Aquaman/Justice League Drowned Earth #1
Written By: Scott Snyder
Art by: Francis Manapul and Howard Porter
Color Artist: Hi-Fi and Manapul
Letterer: Tom Napolitano
Drowned Earth is finally coming to an end. After roughly a month of crossover issues, the story finds its conclusion. When this issue opens Black Manta has all of Aquaman’s powers and the Ocean masters have the upper hand against the heroes. Much of the world is underwater, with the inhabitants changed into sea creatures.
This is a large issue but the story is fairly straightforward. Aquaman returns and works with the Justice League to save the world. This issue is basically one giant final battle, and for me to explain much of it would constitute some major spoilers. Everyone, hero, and villain, get their moment in this issue. Needless to say, this series ends with returning the universe to a new status quo, especially for Aquaman.
My thoughts on Drowned Earth have been fairly consistent. I feel that the story has some really great moments, but things seem to be dragged out. Scott Snyder is one of my favorite writers, but I have yet to really connect with what he is doing here. Honestly, there are some amazing Aquaman moments in this comic and they all work toward building him up as a total badass. I haven’t seen such great moments with the character since Peter David’s run with the character, or Morrison’s use of him in JLA. But, I feel it just takes so long to get there. So much happens that seems over explained and drawn out. This is a comic where I found myself going from bored to excited depending on the page. I am looking forward to Snyder and company returning to the Justice league series proper, and continuing the storylines I was enjoying. My faith has not been lost on the series, or the writer, I am just done with Drowned Earth.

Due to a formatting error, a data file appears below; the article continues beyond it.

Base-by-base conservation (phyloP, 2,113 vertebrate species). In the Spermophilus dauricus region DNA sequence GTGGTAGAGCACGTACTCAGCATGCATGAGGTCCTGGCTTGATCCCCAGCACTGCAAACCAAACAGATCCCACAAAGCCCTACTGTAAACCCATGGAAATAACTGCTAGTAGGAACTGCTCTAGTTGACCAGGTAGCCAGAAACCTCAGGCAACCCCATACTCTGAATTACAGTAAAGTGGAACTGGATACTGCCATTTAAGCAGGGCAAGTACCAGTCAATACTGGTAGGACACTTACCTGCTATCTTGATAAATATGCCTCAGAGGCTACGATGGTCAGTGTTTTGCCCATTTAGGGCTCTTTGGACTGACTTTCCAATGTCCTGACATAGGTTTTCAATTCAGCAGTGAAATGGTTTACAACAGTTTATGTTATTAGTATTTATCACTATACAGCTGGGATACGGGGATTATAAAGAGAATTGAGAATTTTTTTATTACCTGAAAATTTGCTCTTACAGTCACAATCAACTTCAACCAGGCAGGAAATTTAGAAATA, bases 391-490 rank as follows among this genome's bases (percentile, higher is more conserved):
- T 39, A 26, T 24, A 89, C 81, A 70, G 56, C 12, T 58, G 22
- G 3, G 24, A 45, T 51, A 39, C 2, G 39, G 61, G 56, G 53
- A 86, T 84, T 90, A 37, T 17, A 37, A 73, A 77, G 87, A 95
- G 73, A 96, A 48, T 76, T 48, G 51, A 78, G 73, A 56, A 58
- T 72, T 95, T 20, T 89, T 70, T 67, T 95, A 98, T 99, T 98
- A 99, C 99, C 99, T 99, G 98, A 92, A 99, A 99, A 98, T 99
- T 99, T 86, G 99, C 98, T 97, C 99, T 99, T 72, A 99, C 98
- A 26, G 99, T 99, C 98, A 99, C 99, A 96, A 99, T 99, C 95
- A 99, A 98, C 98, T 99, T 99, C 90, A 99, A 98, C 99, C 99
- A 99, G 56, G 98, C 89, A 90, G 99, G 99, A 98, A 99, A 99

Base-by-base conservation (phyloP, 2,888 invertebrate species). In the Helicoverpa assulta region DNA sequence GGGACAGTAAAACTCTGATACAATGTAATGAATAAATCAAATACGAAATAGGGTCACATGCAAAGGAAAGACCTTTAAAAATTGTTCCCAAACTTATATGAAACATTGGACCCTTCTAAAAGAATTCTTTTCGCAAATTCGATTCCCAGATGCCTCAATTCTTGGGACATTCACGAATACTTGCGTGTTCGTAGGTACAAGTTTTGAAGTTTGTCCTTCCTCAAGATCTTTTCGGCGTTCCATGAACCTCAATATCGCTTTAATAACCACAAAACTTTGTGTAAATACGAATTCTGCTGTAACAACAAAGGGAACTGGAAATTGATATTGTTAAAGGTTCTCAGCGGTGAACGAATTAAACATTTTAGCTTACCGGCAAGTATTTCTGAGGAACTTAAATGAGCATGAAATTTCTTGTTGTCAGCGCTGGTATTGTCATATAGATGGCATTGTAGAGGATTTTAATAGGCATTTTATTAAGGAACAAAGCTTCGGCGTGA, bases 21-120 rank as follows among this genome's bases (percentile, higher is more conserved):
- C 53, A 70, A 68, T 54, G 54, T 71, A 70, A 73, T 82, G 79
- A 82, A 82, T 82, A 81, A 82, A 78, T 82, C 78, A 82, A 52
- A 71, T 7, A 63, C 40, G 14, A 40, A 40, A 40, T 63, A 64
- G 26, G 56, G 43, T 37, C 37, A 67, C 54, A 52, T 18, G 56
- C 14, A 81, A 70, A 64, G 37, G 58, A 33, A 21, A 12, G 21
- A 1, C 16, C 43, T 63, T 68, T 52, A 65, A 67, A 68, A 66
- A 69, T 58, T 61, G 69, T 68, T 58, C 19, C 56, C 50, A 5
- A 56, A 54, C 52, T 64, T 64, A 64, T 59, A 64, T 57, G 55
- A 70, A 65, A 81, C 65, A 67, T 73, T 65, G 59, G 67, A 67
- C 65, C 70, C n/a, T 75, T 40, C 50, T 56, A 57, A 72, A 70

The art matches the inconsistency of the book. Francis Manpul puts together some amazing pages here. My love for his work has been stated in each part of this crossover. It is the one thing I cannot find any fault in. Manapul has made this series worth checking out, and he is easily the star of the show again here. Sadly, the swap to Howard Porter is more jarring than ever. Porter’s work on JLA in the late 90s is some of the best superhero comics ever produced. This is not to the standard he kept in the past. Even if the Porter art was great it is just too different in quality from Manapul and removes cohesion from the story. The artistic changes are not done for different settings or tone, they just switch.